Marine mammal
Science - Marine mammals

Brief Outline
Our objective is to map the distribution of upper-trophic predators with respect to physical and biological gradients across the NC shelf. A team of observers will use standardized population sampling techniques, including line-transect and strip transect methods, to survey the distribution and abundance of marine mammals, birds and turtles. By repeatedly surveying the study area in conjunction with physical and biological measurements from in-situ and remote-sensing platforms, we will quantify how these predators respond to changes in the oceanography of this dynamic region over short time scales (days) and across seasons (summer - winter).

The cruise data will be included in the Spatial Ecological Analysis of Megavertebrate Populations (OBIS - SEAMAP) database, a publicly-available archive of marine mammal, bird and turtle distribution data for the Ocean Biogeographic Information System.

A thorough understanding of the patterns of marine biodiversity and species abundance are necessary foundations for effective management and conservation of marine systems. In particular, distribution and abundance information is needed for long-lived species, including marine turtles, seabirds, sharks and marine mammals, which are especially susceptible to over-exploitation and other indirect anthropogenic impacts (e.g., fisheries bycatch).

Marine scientists have long recognized that upper trophic-level predators are not distributed uniformly across the world's oceans. Instead, their ranges mirror large-scale ocean productivity patterns and the distributions of distinct oceanic regions termed water masses. Over smaller spatial scales, (1 - 10s km), these species frequently aggregate and migrate along bathymetric (e.g., shelf-slope) and hydrographic (e.g., frontal systems) gradients.

Nevertheless, relatively little is known about the mechanisms that restrict marine mammal, bird and turtle species to specific ocean domains, and the extent to which species distributions are influenced by variability in the location and strength of specific hydrographic gradients. This uncertainty hinders our ability to manage marine vertebrate populations, because we cannot discriminate demographic changes due to natural environmental variability from those caused by anthropogenic impacts. Thus, merging standardized time series of abundance and oceanographic parameters is a critical first step to interpret apparent population changes in highly migratory species.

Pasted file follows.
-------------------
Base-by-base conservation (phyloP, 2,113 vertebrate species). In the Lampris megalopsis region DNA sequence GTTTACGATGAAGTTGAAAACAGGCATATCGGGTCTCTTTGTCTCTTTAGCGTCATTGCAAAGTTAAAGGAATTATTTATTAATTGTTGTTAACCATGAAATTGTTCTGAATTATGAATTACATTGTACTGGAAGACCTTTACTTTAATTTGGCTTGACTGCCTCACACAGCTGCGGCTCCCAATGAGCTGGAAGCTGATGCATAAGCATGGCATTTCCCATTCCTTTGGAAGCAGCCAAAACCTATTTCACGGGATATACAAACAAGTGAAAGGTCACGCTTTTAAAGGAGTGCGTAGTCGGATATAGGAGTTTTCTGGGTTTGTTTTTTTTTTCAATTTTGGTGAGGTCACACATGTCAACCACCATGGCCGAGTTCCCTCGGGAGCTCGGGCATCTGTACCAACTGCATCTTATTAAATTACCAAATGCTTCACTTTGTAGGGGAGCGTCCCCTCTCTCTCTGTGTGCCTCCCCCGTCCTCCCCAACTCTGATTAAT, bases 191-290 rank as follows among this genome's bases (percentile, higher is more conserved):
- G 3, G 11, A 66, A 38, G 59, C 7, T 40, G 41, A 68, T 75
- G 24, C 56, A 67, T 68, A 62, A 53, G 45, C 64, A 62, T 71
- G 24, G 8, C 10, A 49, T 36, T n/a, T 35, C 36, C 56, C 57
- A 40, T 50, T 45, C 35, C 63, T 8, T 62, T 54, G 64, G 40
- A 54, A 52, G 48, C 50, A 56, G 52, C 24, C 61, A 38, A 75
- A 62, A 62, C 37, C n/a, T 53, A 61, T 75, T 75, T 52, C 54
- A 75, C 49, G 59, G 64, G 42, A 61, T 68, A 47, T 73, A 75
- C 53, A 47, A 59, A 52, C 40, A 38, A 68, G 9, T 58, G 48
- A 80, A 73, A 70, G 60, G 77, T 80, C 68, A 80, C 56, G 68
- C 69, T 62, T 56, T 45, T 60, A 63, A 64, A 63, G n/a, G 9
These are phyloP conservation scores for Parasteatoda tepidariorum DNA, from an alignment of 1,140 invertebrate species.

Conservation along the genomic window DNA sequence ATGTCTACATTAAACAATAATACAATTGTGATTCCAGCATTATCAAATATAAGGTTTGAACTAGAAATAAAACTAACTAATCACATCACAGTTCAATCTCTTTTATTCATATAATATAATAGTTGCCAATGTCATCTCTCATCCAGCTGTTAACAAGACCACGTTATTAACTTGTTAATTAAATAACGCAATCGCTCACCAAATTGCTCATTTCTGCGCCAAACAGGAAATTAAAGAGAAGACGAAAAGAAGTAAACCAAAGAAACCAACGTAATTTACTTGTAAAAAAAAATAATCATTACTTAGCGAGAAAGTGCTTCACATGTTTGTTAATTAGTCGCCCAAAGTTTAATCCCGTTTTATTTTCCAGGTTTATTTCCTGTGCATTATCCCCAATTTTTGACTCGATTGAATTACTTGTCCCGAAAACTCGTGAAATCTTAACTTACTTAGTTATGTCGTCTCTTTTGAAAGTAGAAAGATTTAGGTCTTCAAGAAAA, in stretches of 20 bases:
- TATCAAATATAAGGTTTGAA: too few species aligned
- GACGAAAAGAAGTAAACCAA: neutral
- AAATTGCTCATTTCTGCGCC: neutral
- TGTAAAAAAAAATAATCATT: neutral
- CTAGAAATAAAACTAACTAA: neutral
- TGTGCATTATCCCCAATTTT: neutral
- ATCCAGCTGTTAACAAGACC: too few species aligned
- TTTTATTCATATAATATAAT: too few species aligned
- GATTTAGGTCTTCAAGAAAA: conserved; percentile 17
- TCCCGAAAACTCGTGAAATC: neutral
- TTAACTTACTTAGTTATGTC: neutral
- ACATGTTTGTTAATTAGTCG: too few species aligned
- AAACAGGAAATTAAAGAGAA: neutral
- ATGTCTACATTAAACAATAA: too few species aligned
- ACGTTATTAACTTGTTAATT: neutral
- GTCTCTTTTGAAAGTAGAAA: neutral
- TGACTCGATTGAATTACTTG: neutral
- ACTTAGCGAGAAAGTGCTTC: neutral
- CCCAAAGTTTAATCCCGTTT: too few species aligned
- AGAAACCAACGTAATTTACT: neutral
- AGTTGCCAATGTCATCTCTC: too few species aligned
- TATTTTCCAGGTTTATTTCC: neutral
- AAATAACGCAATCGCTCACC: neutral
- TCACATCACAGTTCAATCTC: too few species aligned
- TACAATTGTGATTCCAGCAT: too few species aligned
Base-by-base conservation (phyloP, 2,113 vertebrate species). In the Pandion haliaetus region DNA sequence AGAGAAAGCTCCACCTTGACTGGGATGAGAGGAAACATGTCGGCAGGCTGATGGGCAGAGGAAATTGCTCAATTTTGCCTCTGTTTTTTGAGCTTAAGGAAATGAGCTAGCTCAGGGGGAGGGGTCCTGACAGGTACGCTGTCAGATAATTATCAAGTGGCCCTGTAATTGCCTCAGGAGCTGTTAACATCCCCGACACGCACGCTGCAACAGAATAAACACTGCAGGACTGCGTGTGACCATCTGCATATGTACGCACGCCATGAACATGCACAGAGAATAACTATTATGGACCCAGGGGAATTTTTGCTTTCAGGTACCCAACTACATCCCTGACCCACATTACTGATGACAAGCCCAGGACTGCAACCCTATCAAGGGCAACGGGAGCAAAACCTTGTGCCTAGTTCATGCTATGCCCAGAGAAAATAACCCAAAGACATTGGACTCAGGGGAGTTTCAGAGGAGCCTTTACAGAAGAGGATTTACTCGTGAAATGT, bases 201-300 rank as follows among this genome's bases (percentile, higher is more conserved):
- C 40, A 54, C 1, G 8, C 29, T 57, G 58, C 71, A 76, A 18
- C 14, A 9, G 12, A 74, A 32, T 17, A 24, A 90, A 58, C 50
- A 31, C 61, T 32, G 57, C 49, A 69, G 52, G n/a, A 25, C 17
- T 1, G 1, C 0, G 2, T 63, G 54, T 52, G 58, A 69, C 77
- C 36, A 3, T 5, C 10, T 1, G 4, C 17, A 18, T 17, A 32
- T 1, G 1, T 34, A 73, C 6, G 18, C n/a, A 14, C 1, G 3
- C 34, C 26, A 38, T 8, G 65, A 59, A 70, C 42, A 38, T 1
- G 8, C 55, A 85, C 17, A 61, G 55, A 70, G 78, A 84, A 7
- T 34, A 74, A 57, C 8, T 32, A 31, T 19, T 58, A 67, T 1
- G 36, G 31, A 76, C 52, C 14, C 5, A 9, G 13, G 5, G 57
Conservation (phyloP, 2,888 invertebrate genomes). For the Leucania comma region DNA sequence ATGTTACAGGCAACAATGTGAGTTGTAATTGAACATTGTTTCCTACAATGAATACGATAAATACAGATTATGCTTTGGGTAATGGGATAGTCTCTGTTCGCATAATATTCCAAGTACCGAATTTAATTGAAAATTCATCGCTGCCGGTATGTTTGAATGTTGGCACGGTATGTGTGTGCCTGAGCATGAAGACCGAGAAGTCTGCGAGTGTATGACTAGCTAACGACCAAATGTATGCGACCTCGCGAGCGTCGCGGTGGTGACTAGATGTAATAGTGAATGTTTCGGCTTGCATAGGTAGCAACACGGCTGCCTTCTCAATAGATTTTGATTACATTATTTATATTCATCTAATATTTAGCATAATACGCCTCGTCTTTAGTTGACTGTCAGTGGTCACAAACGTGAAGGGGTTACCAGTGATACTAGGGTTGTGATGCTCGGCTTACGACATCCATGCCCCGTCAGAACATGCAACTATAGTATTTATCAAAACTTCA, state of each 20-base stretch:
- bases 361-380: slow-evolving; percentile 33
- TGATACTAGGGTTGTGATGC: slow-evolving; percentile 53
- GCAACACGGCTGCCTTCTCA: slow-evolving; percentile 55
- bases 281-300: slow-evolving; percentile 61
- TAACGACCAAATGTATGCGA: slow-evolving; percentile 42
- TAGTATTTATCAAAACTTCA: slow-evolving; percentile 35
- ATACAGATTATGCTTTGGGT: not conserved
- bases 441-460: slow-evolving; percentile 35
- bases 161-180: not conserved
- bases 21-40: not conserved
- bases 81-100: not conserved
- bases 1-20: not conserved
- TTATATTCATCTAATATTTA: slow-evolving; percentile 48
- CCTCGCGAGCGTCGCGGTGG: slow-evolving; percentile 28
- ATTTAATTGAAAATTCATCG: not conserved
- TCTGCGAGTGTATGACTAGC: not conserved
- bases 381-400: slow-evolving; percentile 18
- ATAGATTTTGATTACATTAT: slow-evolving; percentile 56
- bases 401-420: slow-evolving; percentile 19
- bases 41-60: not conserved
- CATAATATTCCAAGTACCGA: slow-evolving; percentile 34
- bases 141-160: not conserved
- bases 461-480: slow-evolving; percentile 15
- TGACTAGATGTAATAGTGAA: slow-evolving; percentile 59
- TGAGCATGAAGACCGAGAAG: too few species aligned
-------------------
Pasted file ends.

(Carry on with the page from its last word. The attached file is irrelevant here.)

Preliminary Results - August 2004
The following distribution plots are preliminary:

Birds Mammals

We anticipate encountering these species during the August 2004 cruise:
Atlantic Spotted Dolphin
Bottlenose Dolphin
Cuvier's Beaked Whale
Risso's Dolphin
Long-fined Pilot Whale
Short-fined Pilot Whale
Sperm Whale

We anticipate encountering these species during the January / February 2005 cruise:
Bottlenose Dolphin
Common Dolphin
Fin Whale
Harbor Porpoise
Humpback Whale
Risso's Dolphin
Sperm Whale

Marine Birds:
A large number of seabird species are sighted during pelagic trips off the NC shelf - slope and in offshore waters out to the Gulf Stream, both during winter and summer. Check out some photos of the most common seabird species we may encounter during our cruises.

Marine Turtles:
Observers will also record marine turtle sightings, due to their important conservation status. Several species of marine turtles enter Pamlico Sound and travel through the NC shelf during their seasonal migrations. We may potentially see five different species during these surveys, though we anticipate that most of the sightings will be of Loggerhead Sea Turtles, which occur off Cape Hatteras in both winter and summer.

The four other sea turtle species occur in this area largely during the warm water months of summer and fall:
and Kemp's Ridley

Observers will also record opportunistic sightings of large fish, visible at the surface, including Basking Sharks in winter and Ocean Sun Fish in summer. These species have been shown to aggregate at productive fronts, where they forage on weakly-swimming planktonic prey concentrated by convergence zones.